Nadia Karim Hassan says she stayed in her Baghdad neighborhood as long as she could, but by the height of the sectarian war in 2007, too many fellow Shiites were getting killed, and she had to leave the area and move into an abandoned building.
As American troops pull out of Iraq, one of the most striking consequences of the war remains unresolved today: the issue of people who were forced out of their homes and still can't go back. Relief organizations estimate there are some 2 million displaced people inside Iraq.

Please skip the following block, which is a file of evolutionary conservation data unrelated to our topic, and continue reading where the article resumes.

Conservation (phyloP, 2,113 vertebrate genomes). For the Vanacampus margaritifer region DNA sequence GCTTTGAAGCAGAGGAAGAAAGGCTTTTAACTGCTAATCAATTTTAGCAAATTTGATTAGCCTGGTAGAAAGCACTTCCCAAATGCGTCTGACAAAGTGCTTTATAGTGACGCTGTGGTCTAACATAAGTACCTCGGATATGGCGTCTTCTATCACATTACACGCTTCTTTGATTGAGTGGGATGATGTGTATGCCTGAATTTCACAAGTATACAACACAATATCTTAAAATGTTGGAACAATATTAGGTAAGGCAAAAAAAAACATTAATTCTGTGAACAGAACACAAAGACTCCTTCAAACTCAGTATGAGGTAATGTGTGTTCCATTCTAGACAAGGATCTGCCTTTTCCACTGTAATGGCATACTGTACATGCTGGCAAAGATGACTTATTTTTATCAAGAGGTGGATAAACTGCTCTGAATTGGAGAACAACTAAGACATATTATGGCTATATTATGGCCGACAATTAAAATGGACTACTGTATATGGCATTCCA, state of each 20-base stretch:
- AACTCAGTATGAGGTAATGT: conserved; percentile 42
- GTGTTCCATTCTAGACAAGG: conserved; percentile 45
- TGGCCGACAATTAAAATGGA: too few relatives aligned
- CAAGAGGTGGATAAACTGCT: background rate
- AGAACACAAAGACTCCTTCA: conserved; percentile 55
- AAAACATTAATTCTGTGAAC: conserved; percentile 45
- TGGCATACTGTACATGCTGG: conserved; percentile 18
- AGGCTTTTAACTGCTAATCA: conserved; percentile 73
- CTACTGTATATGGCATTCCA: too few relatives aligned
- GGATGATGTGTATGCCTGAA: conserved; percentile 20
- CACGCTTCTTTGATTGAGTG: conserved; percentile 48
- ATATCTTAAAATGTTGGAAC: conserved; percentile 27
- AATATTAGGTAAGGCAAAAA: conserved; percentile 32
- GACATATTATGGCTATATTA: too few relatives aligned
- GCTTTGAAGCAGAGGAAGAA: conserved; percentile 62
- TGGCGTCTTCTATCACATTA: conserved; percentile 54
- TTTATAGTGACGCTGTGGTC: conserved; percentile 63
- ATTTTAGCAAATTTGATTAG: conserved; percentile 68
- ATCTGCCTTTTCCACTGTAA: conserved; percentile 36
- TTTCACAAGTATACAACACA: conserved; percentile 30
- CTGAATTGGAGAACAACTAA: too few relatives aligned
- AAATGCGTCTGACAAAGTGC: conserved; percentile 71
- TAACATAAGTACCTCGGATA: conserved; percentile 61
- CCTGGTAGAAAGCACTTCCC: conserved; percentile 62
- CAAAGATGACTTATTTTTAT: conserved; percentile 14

Hassan has a lawyer who works pro bono for the International Rescue Committee, where it's policy not to reveal the names of local staff.
The lawyer is basically trying to prove that Hassan exists. Because Hassan lives as a squatter, she has no documents — no proof of residence, no marriage contract. The list goes on and on.
It will take about a month to get just one of these documents, Hassan's lawyer says.
Without them, Hassan's son, Akram, can't go to school or to a government hospital.
Hassan is one of 500,000 people who live as squatters in Iraq.
Laura Jacoby is the Iraq director for the International Rescue Committee. She says most squatters live in makeshift camps, hundreds of which are in plain sight, scattered around the capital, Baghdad.